Bambino, rocking the guitar, Tuareg style

The other day someone asked me "who's the most deeply grooving and truly exciting electric guitar player you've heard lately?" and I said "this guy".
posted by flapjax at midnite on Apr 10, 2010 - 82 comments

Warren "Baby" Dodds, father of American drumming

Back in the 1920s, when Warren "Baby" Dodds was busy inventing jazz drumming in the company of pioneers like King Oliver, Jelly Roll Morton and Louis Armstrong, to "give the drummer some" usually never meant more than a couple of bars fill every now and again. Fortunately, though, come 1946, when Dodds was already an older man but still in fine playing form, someone had the wherewithal to record this seminal percussion stylist in a series of extended drum solos, displaying his exuberant rhythmic stylings as well as his lending of superbly playful swing to the the rudiments. But let's jump back to the 20's again, and hear drummer Dodds, with the aforementioned King Oliver, take what's gotta be the killingest slide whistle solo in all of jazz history. [more inside]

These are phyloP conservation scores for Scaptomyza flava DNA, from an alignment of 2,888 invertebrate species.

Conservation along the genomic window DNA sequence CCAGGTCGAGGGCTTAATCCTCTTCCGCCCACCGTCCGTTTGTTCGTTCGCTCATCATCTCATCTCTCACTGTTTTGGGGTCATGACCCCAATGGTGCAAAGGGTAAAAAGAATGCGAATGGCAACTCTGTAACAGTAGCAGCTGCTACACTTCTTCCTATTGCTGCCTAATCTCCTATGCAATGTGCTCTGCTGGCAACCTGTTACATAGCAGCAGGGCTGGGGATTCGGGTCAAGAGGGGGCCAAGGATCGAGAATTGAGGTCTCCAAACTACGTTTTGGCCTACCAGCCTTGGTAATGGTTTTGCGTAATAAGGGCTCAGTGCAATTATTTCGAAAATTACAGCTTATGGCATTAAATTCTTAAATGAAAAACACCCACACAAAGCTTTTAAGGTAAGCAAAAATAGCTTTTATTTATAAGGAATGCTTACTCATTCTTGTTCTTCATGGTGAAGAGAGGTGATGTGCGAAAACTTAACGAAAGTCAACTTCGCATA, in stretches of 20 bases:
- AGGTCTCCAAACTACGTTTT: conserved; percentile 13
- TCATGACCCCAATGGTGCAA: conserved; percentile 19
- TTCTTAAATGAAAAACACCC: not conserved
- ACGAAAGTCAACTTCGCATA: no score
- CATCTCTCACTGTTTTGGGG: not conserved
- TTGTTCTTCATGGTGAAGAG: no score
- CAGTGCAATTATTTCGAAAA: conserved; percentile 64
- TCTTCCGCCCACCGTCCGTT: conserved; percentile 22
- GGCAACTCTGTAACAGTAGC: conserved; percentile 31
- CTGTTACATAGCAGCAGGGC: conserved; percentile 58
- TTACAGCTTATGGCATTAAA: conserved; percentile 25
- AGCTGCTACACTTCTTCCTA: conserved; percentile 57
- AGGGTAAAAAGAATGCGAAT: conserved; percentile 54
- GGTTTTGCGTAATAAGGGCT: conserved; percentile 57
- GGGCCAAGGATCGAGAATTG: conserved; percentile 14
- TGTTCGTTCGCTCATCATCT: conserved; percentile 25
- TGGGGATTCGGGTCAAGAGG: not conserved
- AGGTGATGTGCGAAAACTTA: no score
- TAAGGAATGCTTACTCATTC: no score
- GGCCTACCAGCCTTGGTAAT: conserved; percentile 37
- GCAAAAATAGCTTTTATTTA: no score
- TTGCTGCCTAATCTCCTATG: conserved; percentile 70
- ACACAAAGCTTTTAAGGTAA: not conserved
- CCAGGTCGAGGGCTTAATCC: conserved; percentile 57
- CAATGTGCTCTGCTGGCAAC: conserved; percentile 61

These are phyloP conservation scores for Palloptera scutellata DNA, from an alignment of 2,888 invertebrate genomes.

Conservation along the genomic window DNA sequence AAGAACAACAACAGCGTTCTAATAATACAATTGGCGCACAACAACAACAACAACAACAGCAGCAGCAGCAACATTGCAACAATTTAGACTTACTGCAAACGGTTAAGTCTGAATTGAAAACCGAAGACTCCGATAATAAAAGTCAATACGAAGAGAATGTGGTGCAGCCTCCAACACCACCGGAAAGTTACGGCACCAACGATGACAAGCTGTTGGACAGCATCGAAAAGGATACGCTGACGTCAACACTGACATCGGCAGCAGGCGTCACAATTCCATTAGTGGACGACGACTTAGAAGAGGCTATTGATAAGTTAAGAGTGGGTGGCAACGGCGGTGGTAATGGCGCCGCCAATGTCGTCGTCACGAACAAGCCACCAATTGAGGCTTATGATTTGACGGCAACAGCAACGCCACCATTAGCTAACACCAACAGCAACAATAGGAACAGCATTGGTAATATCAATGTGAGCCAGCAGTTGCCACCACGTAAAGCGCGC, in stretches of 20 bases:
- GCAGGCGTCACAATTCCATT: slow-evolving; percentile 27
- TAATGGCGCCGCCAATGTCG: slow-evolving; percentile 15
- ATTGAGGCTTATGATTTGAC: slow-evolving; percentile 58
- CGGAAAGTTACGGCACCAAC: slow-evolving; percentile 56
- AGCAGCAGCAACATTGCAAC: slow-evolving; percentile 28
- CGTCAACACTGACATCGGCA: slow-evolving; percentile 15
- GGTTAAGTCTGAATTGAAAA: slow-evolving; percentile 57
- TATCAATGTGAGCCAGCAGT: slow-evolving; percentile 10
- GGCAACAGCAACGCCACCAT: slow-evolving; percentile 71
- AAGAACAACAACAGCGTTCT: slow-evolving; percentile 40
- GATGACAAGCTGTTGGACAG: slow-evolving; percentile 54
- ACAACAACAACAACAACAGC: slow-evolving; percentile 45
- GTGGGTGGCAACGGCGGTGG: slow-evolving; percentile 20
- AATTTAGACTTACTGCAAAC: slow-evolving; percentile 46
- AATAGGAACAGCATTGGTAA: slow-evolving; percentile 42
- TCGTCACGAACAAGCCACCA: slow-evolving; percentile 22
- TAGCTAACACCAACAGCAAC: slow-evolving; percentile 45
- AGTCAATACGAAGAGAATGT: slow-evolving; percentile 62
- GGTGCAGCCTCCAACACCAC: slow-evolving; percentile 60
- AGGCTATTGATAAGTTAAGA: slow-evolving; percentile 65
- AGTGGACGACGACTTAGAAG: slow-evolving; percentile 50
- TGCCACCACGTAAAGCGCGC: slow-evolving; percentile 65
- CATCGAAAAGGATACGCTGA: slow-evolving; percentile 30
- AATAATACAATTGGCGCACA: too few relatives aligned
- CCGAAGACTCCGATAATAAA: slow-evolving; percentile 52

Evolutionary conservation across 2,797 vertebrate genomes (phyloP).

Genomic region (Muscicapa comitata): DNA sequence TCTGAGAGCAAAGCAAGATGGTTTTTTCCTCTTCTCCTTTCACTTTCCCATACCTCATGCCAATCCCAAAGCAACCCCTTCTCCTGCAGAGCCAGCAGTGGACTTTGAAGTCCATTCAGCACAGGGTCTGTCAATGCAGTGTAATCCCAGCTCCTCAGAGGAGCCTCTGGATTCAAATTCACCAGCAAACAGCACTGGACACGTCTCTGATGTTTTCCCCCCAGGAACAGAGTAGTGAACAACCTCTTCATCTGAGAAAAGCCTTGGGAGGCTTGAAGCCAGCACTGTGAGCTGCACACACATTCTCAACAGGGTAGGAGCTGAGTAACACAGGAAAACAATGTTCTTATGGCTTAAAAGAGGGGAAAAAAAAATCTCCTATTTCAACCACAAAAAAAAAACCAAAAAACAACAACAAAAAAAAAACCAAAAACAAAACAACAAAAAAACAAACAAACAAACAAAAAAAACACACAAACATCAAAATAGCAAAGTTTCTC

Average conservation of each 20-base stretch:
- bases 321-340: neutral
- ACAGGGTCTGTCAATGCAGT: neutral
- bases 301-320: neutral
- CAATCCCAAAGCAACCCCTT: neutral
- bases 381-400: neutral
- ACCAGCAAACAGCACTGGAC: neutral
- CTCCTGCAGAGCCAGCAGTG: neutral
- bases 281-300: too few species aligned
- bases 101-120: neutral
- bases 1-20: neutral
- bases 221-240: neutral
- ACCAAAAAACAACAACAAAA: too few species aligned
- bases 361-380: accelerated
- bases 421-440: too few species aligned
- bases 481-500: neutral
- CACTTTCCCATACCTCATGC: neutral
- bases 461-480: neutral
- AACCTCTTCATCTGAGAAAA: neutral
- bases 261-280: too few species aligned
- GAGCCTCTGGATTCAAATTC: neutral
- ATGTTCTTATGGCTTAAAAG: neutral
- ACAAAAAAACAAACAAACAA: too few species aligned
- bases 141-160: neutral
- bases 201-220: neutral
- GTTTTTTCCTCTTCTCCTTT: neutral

posted by flapjax at midnite on Mar 22, 2010 - 11 comments

Ronnie of Botswana, on guitar

OK. Alright. That's it. Ronnie of Botswana is my new favorite guitarist.
posted by flapjax at midnite on Mar 19, 2010 - 67 comments

25% of streaming music royalties aren't getting to the artists

1. Create a record label named "Unknown."
2. Form a band named "Various Artists."
3. (step 3 not required)
4. PROFIT!
No, really: Please take your royalty check Royalties are piling up from digital music streams, and a nonprofit has to track down artists who don't know. Then it has to convince them it's not a scam.
posted by planetkyoto on Mar 12, 2010 - 20 comments

He's Gone, Oh Why?

Tom "T-Bone" Wolk, a.k.a. that guy with the hat, is dead at 58. Hall & Oates won't be the same without him. [more inside]
posted by bwg on Mar 2, 2010 - 30 comments